Let's get to vintage. As usual, it is a "two tier" market. Some dealers sell to end users so they are more likely to have higher pricing. Wholesale dealers (like me) prefer to sell only to other dealers. This leads to many variants in pricing within the IWJG room. There are still many booths carrying $10k Zeniths, non papers, nothing special and expecting some "fish" to buy in. We call those dealers "curators". lol! They are hoping and praying the market will come back to 2007/8 levels and bail them out of their dead overpriced inventory. Capitol Preservation. Well, if you are holding perfect big newmans, DRSD, plastics, I can almost understand it, but to hold 5513, 1675, 1680 I think it is a bad move. These watches will NEVER (not within the next 5 years) come back to 07/08 levels and it is crazy, IMO, to sit on cash looking to lay an egg! I sold small pieces cheap on small margin and made a good show when other dealers were shaking their heads wondering why nothing they had is selling. The drop in the Euro did not help as many EU boys were not spending like they usually do. The Asian boys were buying, but were careful. Big pieces had to be special to sell and even then, the pricing was a little down, but in this kind of climate, sales are sales. there were two 6542bakalites, both very nice, that sold over $30k and 40k. newmans were about, but not flying as dealers were not giving an inch, which is understandable. Nicer Gilt pieces had to be REALLY special and I saw a few pieces move, but common everyday 5513 gilt, GMT gilt were all overpriced and went home with their owners.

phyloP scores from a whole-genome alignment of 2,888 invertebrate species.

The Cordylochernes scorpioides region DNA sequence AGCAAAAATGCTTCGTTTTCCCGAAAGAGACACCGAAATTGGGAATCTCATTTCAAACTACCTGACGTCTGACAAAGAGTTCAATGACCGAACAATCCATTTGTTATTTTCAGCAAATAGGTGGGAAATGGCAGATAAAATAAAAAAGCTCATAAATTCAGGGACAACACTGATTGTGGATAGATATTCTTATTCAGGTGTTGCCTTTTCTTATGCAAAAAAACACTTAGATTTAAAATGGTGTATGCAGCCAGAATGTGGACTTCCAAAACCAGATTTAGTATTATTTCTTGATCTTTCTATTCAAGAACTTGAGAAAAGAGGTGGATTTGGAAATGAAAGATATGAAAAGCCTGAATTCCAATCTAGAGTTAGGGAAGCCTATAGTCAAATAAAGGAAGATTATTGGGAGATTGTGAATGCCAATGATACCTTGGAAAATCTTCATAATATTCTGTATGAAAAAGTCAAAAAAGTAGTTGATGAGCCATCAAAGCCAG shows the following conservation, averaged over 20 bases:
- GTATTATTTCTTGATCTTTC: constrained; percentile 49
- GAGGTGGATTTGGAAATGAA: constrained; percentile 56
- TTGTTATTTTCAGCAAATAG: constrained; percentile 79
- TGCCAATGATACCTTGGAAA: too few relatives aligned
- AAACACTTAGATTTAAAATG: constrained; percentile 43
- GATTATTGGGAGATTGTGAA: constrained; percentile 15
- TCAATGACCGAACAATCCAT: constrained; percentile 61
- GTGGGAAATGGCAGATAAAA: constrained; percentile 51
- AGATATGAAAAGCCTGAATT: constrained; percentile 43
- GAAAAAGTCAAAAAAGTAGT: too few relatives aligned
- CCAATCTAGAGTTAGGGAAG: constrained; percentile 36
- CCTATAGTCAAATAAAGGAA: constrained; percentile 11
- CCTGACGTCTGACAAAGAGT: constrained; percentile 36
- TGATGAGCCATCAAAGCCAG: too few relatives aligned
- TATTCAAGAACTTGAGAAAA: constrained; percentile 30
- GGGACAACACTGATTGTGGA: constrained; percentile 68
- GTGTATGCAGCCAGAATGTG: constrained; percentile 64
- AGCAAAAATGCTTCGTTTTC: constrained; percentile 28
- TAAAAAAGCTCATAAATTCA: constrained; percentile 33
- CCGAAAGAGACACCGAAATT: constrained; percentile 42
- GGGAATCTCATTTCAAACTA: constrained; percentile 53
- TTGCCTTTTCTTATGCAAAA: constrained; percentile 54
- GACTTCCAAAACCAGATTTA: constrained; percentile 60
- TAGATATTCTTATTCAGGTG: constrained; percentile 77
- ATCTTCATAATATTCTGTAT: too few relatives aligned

Steel daytonas are strong in the $8k range for Zenith and Rolex movement, no papers. These just will not go below that point and Zeniths fetch over $10k w/papers with no problem. Good watches to buy, as always. 1655 are still sketchy, with many on the market at various price points. Unpapered 1655 are a good buy under $10-11k. papered models are good in the $13k-14k range. Yes, you must be lucky, but if you look around there are papered models not selling at $15-16k so be careful. 1680 are the strangest model, as you cannot buy one for $4k but have a tough time selling one at $4500! Again, lots around at dumb over $5k pricing. Not realistic. red Subbied, however are very strong commanding over $8k for a nice example and over $12k w/papers. The commercial collectable vintage benchmark is holding strong.